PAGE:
the use of verbal -le in achievement events'' (p. 92).

Part II (Pragmatics and Reference) presents six papers (Chapters 6-11) dealing
with the grammar/pragmatics interface at the level of noun phrases. As such,
most papers in this section are closely related to Gundel, Hedberg, and
Zacharski's (1993) Givenness Hierarchy according to which different nominal
forms (determiners and pronominals) of a language signal different
implicationally related cognitive statuses as depicted below for English: in
focus > activated > familiar > uniquely > referential > type identifiable

(6) Ann E. Mulkern in ''Knowing who's important: Relative discourse saliance and
Irish pronominal forms'' (pp. 113-142) examines the application of the Givenness
Hierarchy to Irish pronominal forms. According to Mulkern, morphologically
simplex pronominals are associated with entities in focus. Augmented forms, once
suffixed, signal that an entity's salience is equal to or less than another.
Pronominals augmented with 'fein' signal that an entity's salience is promoted
to the highest position in comparison to any other discourse entity. Pronominals
augmented with demonstratives signal non-human entities equally/less salient
than others, or human entities whose relative salience is associated with an
additional deictic factor of time/location.

(7) Kaja Borthen's chapter ''The correspondence between cognitive status and the
form of kind-referring NPs'' (pp. 143-169) applies the Givenness Hierarchy to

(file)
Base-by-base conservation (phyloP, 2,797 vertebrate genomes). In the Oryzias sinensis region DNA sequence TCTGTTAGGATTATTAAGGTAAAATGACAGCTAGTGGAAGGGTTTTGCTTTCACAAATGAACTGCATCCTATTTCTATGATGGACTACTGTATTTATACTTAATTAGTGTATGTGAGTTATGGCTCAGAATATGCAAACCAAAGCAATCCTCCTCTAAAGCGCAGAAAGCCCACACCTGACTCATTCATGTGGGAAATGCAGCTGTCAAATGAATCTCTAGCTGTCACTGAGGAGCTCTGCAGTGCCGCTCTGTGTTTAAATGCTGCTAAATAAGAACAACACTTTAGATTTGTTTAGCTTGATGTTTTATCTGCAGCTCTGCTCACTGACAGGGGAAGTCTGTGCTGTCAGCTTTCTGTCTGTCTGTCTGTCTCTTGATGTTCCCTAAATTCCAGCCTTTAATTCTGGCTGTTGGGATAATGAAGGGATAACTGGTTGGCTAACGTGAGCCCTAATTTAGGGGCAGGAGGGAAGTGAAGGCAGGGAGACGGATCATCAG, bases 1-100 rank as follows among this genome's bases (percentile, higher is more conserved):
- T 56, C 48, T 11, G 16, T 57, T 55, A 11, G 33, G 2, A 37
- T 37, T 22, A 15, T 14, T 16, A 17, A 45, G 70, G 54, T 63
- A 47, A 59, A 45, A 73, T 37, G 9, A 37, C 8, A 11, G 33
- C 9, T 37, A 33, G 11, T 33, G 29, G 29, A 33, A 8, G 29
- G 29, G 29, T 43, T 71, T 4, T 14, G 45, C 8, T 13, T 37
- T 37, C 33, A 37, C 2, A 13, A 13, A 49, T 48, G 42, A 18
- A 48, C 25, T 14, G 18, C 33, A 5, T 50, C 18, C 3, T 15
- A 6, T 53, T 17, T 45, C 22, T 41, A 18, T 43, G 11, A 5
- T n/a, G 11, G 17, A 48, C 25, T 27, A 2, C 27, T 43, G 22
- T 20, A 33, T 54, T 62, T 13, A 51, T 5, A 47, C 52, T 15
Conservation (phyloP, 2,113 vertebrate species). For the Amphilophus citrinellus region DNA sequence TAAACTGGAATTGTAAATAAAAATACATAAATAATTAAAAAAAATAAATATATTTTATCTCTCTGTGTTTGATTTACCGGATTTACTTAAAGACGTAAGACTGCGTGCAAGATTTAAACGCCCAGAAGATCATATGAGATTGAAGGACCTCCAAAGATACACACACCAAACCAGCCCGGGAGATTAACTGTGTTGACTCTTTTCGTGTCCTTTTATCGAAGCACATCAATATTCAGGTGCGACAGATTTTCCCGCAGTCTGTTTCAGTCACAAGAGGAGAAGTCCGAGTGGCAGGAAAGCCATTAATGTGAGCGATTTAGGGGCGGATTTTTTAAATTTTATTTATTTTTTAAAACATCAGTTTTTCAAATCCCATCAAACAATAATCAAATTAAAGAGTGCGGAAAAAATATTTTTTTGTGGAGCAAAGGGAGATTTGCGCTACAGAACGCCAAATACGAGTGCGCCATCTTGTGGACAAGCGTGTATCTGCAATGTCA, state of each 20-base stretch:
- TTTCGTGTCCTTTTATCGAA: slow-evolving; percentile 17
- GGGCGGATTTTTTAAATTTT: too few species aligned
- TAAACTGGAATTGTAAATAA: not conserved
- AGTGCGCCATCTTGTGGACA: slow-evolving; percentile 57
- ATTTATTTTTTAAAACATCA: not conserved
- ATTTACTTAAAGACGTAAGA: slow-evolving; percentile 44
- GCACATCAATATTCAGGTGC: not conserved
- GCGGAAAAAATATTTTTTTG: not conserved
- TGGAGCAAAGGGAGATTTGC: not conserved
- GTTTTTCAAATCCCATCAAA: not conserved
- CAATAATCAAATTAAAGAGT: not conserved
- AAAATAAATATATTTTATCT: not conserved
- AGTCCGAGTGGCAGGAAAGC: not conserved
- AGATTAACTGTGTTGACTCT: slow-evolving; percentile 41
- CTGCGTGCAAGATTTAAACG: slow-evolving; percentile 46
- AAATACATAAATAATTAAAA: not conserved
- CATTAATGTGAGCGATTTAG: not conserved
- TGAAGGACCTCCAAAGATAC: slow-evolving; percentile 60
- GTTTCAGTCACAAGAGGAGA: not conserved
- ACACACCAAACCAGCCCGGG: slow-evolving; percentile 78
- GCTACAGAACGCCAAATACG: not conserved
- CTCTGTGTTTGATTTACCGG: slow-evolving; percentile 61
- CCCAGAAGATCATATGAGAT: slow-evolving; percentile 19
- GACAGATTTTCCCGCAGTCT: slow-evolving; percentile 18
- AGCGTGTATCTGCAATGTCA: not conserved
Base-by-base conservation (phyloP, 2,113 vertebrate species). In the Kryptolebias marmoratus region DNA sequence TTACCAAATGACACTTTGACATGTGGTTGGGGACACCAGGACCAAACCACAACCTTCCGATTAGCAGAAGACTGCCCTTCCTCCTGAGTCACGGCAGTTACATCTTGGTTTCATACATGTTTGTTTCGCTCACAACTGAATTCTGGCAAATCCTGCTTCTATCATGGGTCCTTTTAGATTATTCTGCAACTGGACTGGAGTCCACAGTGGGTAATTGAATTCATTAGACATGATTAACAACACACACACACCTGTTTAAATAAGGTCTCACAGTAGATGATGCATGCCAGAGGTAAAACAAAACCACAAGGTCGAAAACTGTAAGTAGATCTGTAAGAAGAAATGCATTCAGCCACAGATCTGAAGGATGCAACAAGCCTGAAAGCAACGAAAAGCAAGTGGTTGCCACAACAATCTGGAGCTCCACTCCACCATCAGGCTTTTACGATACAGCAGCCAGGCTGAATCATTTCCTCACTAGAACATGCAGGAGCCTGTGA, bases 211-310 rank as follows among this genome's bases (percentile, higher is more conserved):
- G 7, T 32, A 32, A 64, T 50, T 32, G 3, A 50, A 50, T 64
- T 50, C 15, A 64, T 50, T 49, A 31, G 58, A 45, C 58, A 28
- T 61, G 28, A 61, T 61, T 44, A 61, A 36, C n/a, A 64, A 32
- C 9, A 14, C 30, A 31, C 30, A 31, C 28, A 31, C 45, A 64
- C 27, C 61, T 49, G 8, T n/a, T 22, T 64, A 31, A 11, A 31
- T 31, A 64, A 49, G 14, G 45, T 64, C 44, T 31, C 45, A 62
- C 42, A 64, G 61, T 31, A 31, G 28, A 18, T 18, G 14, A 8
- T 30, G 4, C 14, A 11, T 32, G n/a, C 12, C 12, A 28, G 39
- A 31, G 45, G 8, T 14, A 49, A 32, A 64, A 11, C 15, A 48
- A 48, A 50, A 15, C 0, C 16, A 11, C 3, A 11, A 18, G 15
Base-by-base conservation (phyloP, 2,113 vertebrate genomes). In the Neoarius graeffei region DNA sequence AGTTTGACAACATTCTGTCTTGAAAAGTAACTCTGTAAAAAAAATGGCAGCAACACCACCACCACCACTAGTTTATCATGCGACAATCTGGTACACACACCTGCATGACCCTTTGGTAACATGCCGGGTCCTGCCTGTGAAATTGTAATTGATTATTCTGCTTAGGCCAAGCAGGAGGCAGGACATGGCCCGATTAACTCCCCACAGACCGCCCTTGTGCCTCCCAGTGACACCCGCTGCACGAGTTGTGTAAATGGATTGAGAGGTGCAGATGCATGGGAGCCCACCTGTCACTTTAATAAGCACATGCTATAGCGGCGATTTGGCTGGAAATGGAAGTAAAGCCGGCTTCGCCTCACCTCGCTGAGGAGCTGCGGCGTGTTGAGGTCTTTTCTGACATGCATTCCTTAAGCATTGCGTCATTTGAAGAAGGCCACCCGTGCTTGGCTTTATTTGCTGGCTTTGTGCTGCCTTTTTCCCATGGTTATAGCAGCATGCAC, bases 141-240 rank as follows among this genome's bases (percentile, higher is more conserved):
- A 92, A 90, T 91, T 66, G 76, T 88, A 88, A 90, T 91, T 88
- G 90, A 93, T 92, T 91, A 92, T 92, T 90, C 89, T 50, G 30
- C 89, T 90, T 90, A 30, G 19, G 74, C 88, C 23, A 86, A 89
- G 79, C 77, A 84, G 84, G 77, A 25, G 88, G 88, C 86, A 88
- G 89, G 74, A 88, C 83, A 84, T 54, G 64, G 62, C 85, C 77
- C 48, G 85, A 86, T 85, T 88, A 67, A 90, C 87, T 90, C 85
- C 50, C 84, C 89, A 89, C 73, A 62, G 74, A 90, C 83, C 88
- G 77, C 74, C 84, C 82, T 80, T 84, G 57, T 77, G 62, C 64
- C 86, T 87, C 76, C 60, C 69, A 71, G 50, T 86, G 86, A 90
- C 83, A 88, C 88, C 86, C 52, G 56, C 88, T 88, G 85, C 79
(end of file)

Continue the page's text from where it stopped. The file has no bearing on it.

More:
generic (kind-referring) nouns in English and Norwegian. ''The big whale'' in ''The
big whale is almost extinct'' is associated with familiar on the hierarchy.
Likewise, an indefinite NP, e.g. ''a blue whale'', signals the cognitive status
'type identifiable', etc. The author believes that given the Givenness
hierarchy, one can explain the discrepancies between the different types of such
generic NPs.

(8) In ''Context dependence and semantic types in the interpretation of clausal
arguments'' (pp. 171-188), Michael Hegarty views propositions, facts, and
situations introduced by subordinate clauses as dependent on the discourse
context in terms of the Givenness Hierarchy: a proposition introduced by a
clause may be rendered activated while one introduced (more centrally) by a
prominent nominal would be rendered in focus. Clausally introduced events, on
the other hand, would be rendered in focus (also activated by implication) as
they are available for immediate anaphoric reference via the personal pronoun
_it_. Clausally introduced situations, on the other hand, take reference with
demonstrative pronouns rather than the personal pronoun. Then such situations
can only be activated. The author explains such differences between
clausally-introduced events and clausally-introduced propositions, facts, and
situations in terms of semantic type with the semantic type e as a precondition
for being in focus.

(9) Francis Cornish's chapter on ''Implicit internal arguments, event structure,
predication and anaphoric reference'' (pp. 189-216) addresses the questions of
the conditions under which implicit (null) internal arguments occur with
different transitive verb types, their semantic and referential values in
different contexts, and the principles underlying these values. The three
subtypes of such null arguments that Cornish identifies for English, namely, (1)
non-referential, (2) anaphoric, and (3) discourse-new, range over the Givenness
Hierarchy as follows: the non-referential one for type identifiable, the
anaphoric one for in focus, and the discourse-new subtype for familiar/uniquely
identifiable/referential. In the first two subtypes, it is the highly
presupposed nature of the content of the null argument that licenses it. For the
third subtype, on the other hand, the lexical-semantic and Aktionsart structure